Posts Tagged: cinematography

A Most Violent Year: beauty within decay

NY skyline, cars

All stills are property of their respective owners and are used here strictly for educational purposes.

J.C. Chandor’s A Most Violent Year is the rare crime drama that balances epic and intimate themes well. Chandor’s screenplay makes big statements on capitalism and the American dream. But it’s also microcosmic in its scale, a character study of Abel Morales’ (Oscar Isaac) struggle to protect and grow his heating-oil business.

Abel built his company legitimately, and he takes pride in the righteousness of his decisions. Yet given external threats to his company, AMVY asks how much Abel will give into gangster-like behavior to stay ahead.

As underlined by the title, time and place is key to Abel’s predicament. New York City in 1981 had record high crime rates and was in the midst of a recession. Capturing the city rests on DP Bradford Young. His cinematography is authentic and realistic; rough edges, industrial sprawl and graffiti abound.

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Uncharted 4 and the blurry line between game and film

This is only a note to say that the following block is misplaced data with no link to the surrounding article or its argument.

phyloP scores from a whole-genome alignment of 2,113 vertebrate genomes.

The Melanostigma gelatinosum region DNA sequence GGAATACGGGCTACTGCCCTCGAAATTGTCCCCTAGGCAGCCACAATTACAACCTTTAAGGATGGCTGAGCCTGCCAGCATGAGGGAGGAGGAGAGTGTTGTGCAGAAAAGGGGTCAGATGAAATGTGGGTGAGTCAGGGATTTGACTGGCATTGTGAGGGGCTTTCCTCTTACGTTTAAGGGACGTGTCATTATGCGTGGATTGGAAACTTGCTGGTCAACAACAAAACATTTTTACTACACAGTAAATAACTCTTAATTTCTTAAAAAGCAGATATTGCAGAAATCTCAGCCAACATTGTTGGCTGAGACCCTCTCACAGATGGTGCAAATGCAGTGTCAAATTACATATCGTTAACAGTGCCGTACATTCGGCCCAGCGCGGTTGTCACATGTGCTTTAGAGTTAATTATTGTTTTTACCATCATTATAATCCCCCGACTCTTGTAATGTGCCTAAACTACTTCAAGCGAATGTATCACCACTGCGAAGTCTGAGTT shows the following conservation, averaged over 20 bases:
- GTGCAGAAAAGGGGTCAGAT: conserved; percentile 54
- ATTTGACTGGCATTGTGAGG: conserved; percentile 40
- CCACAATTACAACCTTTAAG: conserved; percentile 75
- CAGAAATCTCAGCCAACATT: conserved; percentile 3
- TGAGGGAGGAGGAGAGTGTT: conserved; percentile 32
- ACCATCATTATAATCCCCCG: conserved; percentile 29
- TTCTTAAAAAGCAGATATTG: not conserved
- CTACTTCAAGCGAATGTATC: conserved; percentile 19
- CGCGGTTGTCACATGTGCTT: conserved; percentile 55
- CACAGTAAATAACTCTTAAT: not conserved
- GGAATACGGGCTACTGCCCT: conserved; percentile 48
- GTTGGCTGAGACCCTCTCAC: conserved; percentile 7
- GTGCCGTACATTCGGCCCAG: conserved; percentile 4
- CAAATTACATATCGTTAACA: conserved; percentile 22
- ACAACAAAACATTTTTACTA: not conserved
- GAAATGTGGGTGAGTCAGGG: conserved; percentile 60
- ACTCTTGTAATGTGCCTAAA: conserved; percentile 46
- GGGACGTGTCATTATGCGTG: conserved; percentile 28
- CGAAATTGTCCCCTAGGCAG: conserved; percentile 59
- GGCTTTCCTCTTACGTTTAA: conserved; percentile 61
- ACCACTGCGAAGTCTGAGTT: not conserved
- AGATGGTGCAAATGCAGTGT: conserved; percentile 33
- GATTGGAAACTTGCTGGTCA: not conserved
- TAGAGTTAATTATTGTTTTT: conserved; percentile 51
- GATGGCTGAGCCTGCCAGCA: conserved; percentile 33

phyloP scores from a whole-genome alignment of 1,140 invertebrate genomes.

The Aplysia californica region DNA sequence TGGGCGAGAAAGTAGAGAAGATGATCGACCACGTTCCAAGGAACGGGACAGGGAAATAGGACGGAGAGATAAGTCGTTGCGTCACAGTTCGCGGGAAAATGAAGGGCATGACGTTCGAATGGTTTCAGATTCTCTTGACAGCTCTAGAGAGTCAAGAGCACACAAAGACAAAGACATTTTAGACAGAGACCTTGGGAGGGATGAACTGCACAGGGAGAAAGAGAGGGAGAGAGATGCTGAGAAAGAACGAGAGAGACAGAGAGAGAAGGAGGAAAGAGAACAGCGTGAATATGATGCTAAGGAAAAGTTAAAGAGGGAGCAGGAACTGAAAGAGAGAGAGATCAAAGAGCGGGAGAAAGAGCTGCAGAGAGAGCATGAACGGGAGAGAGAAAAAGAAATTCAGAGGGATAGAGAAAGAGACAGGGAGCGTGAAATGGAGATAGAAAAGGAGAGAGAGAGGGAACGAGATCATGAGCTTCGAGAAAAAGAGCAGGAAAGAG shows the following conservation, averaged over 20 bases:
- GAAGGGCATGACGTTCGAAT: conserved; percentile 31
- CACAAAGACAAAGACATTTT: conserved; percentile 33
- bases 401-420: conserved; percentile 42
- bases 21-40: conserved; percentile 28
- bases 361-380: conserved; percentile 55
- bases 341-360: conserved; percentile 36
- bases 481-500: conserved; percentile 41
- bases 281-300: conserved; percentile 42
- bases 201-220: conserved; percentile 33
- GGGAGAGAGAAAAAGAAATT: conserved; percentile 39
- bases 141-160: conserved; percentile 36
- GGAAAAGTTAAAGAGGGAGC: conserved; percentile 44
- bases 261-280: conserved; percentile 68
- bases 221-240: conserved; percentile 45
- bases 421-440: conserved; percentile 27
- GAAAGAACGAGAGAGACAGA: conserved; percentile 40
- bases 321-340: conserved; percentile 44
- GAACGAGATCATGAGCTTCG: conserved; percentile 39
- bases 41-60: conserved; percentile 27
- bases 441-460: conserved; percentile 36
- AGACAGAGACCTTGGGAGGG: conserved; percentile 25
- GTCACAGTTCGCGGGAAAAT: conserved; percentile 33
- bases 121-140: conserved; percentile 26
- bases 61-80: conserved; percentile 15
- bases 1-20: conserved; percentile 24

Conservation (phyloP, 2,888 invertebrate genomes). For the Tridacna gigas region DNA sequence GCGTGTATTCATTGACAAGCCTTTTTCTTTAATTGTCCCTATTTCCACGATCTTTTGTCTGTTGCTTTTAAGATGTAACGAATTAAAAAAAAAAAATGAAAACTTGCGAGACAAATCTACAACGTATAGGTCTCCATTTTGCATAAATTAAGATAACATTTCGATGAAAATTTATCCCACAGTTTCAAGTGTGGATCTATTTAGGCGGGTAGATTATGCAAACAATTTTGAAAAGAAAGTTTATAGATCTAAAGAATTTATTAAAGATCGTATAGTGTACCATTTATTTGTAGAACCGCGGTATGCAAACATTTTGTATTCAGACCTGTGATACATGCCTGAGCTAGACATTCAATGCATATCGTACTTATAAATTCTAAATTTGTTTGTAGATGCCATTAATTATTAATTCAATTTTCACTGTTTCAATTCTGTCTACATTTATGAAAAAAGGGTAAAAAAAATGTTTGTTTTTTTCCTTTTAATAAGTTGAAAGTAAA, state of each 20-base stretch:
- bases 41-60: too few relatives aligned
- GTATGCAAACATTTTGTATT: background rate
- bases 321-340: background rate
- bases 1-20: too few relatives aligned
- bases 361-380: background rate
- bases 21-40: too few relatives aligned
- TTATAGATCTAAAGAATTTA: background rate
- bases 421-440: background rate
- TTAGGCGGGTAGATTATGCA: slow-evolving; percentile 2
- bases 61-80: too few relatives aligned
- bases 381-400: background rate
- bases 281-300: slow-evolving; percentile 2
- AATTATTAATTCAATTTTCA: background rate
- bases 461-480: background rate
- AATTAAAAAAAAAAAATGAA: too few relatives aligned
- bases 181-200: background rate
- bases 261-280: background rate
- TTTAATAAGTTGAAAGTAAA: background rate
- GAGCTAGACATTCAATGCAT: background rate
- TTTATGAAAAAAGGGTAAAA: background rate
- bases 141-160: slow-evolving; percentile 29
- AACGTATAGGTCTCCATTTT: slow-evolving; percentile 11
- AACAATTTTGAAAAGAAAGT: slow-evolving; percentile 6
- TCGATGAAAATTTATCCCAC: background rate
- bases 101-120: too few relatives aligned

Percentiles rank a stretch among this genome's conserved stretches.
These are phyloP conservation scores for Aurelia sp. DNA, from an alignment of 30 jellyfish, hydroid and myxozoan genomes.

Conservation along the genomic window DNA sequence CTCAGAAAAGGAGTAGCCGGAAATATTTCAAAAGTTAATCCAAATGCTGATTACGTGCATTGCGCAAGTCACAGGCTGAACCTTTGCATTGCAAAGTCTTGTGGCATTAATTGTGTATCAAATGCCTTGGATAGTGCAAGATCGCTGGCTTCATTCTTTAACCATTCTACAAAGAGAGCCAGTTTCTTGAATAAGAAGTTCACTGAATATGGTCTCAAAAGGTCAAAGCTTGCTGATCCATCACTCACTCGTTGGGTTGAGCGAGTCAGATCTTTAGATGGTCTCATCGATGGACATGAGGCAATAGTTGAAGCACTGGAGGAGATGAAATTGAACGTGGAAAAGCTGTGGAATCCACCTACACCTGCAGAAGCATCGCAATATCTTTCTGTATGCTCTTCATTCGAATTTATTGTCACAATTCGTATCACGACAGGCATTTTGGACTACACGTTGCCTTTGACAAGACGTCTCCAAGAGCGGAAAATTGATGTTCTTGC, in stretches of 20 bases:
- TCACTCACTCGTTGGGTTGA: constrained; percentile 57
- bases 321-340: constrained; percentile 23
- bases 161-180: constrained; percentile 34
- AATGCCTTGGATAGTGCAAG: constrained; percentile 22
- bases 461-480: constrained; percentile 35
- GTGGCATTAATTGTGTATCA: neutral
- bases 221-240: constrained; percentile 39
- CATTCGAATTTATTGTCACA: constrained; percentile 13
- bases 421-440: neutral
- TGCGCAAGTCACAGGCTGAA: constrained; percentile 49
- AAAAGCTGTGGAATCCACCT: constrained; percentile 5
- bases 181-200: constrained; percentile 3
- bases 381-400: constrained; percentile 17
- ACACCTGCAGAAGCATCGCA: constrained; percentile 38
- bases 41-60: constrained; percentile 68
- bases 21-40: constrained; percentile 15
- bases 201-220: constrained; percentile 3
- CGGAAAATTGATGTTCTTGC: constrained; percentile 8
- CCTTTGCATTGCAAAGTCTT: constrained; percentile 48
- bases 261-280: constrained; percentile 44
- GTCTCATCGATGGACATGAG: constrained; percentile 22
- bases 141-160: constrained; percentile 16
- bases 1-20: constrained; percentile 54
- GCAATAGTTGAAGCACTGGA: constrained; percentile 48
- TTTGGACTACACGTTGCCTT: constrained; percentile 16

Uncharted 4 is the rare example of a action adventure game with emotional heft. It’s one thing to match expectations for pretty scenery, tight gameplay, and big set pieces. It’s another to have UC4 generate the emotions and surprise that I associate with a well crafted movie. Technological breakthroughs push the game into new territory.

That’s not to say story, dialogue and acting isn’t important. But gaming has reached the point where strong narratives are no longer revelatory. In recent years we’ve had the superb Tales From the Borderlands, Firewatch, and the Walking Dead series. Until Dawn and Heavy Rain also have their moments. And The Last of Us has a heartbreaking storyline that works on many levels.

UC4’s story is strong, but isn’t a high point for gaming. Graphics are the differentiating factor this round. It’s all in the faces.

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Nightcrawler: shots that create empathy

Jake Gyllenhaal as Lou Bloom

All stills are property of their respective owners and are used here strictly for educational purposes only.

Most critical attention on 2014’s Nightcrawler centered on Jake Gyllenhaal’s lead performance. It’s understandable; Gyllenhaal’s character actor eccentricities gel together in a way we’ve rarely seen before. He’s intense and deeply unsettling as lead character Lou Bloom.

However, it’s smart cinematography that underlines his performance and sets the film’s dark, gritty tone. DP Robert Elswit forces the audience to empathize with Lou’s own sociopathic worldview.

Nightcrawler chronicles Lou’s growing career in L.A. crime journalism. Along the way we get a handful of conventionally filmed conversations with Lou at diners, cars, and TV stations. But crime scenes are the heart of the film and push the story forward. It’s also where Elswit makes many strong and unconventional shot choices.